Throbbing pain, nausea, and intense sensitivity to light and sound: people who suffer from migraine headaches are all too familiar with these symptoms. Frova
(frovatriptan succinate) is a medicine approved by the United States Food and Drug Administration (FDA) for acute treatment of migraine attacks with or without "aura" in adults.
How It Works
Frovatriptan is of the triptan class of drugs. Other triptans are currently used to treat migraine headaches. However, frovatriptan has a much longer half-life than the other triptans: 26 hours vs. 6 hours. This means that frovatriptan stays in the bloodstream for 20 hours longer than the other drugs.
The theory regarding the origins of a migraine headache has been debated for years. Currently, the most plausible explanation seems to come from neurovascular theory, which suggests that headache is a result of activation of the trigeminal nerve, one of the cranial nerves. Some experts believe that the headache is related to sudden widening of blood vessels. Frovatriptan works by decreasing swelling of the blood vessels in the brain that cause the migraine headache.
Frovatriptan tablets should be taken with fluids as soon as a migraine hits. If it doesn't bring adequate pain relief after two hours, a second dose can be taken. Do not take more than three tablets in 24 hours.
From the Labs
Five clinical trials including more than 4,000 volunteers examined the effects of frovatriptan on migraine pain. In all five studies, the percentage of people reporting some relief of headache pain within two hours of taking medication was greater in the group receiving frovatriptan than in the group given the placebo. In addition, less than half of people taking frovatriptan needed additional medication (such as aspirin) to help stop the pain.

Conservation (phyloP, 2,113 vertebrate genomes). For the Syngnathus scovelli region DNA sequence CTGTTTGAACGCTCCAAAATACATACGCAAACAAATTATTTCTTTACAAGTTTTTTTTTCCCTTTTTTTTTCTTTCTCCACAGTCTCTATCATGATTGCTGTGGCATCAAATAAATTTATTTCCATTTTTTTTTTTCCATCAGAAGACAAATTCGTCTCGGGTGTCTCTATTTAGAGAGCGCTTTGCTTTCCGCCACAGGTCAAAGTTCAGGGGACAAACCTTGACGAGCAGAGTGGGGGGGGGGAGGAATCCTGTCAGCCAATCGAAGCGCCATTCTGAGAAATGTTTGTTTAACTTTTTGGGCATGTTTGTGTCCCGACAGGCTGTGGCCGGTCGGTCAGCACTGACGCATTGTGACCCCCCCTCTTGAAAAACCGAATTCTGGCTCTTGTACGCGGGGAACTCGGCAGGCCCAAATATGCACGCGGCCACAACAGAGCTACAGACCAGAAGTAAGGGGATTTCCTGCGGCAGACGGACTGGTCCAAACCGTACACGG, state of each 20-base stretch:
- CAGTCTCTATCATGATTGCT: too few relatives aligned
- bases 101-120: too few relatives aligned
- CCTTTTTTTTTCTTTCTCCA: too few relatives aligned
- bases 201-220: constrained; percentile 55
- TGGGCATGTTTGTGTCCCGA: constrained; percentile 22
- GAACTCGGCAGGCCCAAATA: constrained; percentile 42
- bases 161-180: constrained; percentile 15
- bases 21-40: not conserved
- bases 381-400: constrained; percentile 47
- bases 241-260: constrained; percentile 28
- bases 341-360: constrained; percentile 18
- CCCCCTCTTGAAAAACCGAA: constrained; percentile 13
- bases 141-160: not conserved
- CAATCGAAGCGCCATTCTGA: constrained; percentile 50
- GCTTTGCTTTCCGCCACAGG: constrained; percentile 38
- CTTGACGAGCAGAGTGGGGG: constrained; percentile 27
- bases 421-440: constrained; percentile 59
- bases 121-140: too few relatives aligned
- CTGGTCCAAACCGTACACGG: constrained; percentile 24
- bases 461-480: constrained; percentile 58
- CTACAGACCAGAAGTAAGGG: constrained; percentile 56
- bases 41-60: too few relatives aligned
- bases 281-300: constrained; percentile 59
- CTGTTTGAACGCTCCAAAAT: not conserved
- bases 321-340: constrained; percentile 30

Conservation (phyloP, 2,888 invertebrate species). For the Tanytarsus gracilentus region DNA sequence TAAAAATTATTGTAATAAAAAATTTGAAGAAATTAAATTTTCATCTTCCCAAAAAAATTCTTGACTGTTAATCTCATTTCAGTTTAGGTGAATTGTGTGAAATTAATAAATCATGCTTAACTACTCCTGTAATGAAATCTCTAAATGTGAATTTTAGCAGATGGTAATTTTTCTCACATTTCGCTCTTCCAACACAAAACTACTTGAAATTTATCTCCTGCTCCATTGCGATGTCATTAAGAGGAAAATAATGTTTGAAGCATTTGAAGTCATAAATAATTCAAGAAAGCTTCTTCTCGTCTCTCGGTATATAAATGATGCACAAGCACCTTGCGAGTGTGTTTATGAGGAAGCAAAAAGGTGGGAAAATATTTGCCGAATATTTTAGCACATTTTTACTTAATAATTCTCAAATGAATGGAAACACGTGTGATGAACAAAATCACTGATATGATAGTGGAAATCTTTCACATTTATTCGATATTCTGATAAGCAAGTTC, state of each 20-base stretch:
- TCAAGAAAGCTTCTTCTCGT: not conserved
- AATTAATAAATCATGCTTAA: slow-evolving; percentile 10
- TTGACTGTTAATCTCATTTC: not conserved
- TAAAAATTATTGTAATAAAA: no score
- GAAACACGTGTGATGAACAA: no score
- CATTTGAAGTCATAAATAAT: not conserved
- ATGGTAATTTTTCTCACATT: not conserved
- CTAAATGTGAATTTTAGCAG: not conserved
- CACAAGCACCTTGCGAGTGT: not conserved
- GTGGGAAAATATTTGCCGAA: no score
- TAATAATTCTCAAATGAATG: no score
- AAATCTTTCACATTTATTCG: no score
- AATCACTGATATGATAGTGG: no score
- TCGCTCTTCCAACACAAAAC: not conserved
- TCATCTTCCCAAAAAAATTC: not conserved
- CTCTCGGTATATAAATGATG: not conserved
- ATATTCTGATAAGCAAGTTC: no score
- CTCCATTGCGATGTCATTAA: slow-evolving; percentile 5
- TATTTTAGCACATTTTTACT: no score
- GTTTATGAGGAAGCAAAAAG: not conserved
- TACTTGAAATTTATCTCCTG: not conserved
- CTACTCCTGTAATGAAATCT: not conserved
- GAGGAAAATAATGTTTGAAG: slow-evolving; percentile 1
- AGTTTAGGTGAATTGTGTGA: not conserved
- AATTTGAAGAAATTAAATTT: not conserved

Frovatriptan appears to have a low incidence of side effects. These may include:
Tingling or prickling sensation
Hot or cold sensation
People with certain conditions should not take frovatriptan; these include:
A life-threatening condition called serotonin syndrome can happen when triptans, such as frovatriptan, and medicines used to treat depression called selective serotonin reuptake inhibitors (SSRIs) are used together. If you are taking SSRIs, make sure you let your physician know.
Signs and symptoms of serotonin syndrome include the following:
EBSCO Health Library. Frovatriptan. EBSCO Health Library website. Available at: http://www.ebscohost.com/thisTopic.php?marketID=15&topicID=81. Published April 7, 2005. Updated December 12, 2009. Accessed June 16, 2010.
Please be aware that this information is provided to supplement the care
provided by your physician. It is neither intended nor implied to be a
substitute for professional medical advice. CALL YOUR HEALTHCARE PROVIDER
IMMEDIATELY IF YOU THINK YOU MAY HAVE A MEDICAL EMERGENCY. Always seek the
advice of your physician or other qualified health provider prior to
starting any new treatment or with any questions you may have regarding a